The Precarious Work Research Consortium (PWR) is inviting you to a series of online webinars during September and October leading up to the PWR-EUPHA pre-conference in Berlin.
The aim of these webinars is to start building the grounds to establish a platform for researchers and labor market statisticians seeking a common, actionable definition of precarious and non-standard employment. This platform will work to establish guidelines for collecting and reporting data in national statistics, building on results from the PWR research program and previous work by others.
Save the date for these four occasions:
- Sept 28, 15.00 CEST time – Alejandra Vives (Pontificia Universidad Católica de Chile) will present the development of the Employment Precariousness Scale. Link: https://ki-se.zoom.us/j/62197475289
- Oct 6, 15.00 CEST time- Wayne Lewchuk (McMaster University) will present the work done within the PEPSO project and the design of the Employment Precarity Index. Link: https://ki-se.zoom.us/j/61782004966
- Oct 12, 15.00 CEST time- Carlsted Boldsen (United Nations Economic Commission for Europe), Frank Schueller (Federal Statistical Office of Germany) and Vincent Hardy (Statistics Canada) will present the UNECE work on quality and forms of employment. Link: https://ki-se.zoom.us/j/66770194522
- Oct 27, 15.00 CEST time – Neil Pearce (London School of Hygiene and Tropical Medicine) will present the projects ISAAC/DEGREE, which have been using standardized and modularized protocols and surveys. Link: https://ki-se.zoom.us/j/65315365834
Covid-19 and the sandwich generation: how do we care for the carers?
In the last year, the way Covid-19 has tested government resources and increased unemployment has made family support even more crucial. This is manifesting in increased strain on both time and finances for the sandwich generation. A key question is how its economic impact will delay young people’s progress toward important life and financial milestones, which will feed into their ability to function independently later on. https://www.bbc.com/worklife/article/20210128-why-the-sandwich-generation-is-so-stressed-out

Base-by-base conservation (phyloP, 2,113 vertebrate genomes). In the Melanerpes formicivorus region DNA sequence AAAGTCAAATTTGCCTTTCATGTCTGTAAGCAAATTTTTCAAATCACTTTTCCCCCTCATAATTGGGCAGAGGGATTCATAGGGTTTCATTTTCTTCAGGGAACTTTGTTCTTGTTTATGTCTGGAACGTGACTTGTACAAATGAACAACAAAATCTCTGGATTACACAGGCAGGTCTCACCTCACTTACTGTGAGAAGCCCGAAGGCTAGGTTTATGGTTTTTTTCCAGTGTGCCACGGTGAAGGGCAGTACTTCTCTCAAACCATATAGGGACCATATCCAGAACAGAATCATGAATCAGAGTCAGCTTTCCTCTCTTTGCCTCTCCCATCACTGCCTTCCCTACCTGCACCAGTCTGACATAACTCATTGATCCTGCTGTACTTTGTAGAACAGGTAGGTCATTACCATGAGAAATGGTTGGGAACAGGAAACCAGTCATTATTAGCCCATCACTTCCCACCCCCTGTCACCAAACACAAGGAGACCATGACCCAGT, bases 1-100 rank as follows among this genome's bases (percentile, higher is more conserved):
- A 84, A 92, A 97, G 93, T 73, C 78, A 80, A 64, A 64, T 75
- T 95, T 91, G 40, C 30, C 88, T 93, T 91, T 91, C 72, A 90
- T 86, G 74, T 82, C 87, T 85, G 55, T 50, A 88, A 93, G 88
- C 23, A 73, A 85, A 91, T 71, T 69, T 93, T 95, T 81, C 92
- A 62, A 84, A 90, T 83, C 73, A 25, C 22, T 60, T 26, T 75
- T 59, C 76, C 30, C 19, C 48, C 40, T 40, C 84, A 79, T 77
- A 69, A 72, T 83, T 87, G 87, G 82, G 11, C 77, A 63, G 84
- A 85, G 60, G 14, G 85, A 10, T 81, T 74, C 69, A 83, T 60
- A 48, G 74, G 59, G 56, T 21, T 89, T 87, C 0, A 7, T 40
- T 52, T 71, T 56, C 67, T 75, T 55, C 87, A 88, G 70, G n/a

Virtual working life:
Video chat is helping us stay employed and connected. But what makes it so tiring – and how can we reduce ‘Zoom fatigue’? Then there’s the fact that aspects of our lives that used to be separate – work, friends, family – are all now happening in the same space. When these aspects are reduced, we become more vulnerable to negative feelings. https://www.bbc.com/worklife/article/20200421-why-zoom-video-chats-are-so-exhausting
Why virtual team-building activities feel agonizing: The words ‘team building’ may stoke fear in our hearts at the best of times, but during a pandemic, they often mean several extra hours on Zoom – something we could all live without. https://www.bbc.com/worklife/article/20201229-why-virtual-team-building-activities-feel-agonizing
- We need a global reskilling revolution: More than 1 billion jobs are likely to be transformed by technology in the next decade, according to OECD estimates. As jobs are transformed by the technologies of the Fourth Industrial Revolution, we need to reskill almost one-third of all jobs worldwide by 2030. In the next two years – by 2022 – 42% of core skills required to perform existing jobs are expected to change. In addition to high-tech skills, specialized interpersonal skills will be in high demand, including skills related to sales, human resources, care and education.
- Machines to ‘do half of all work tasks by 2025’: Routine or manual jobs in administration and data processing are most at threat of automation. But new jobs would emerge in care, big data and the green economy.
- Why skills – not degrees – will shape the future of work: While our parents likely held one job for life, most of us have had several – and not just jobs but careers, too. Clearly, the future of work will not be about college degrees; it will be about job skills. However, if we shift our focus from degrees to skills, we’ll enable a bigger workforce that represents the diversity of our populations, and will help close the all too familiar opportunity and employment gaps. Interestingly, the future of work will not only be about hard skills; it will be about holistic job skills.
Living, working and COVID-19 - Eurofund: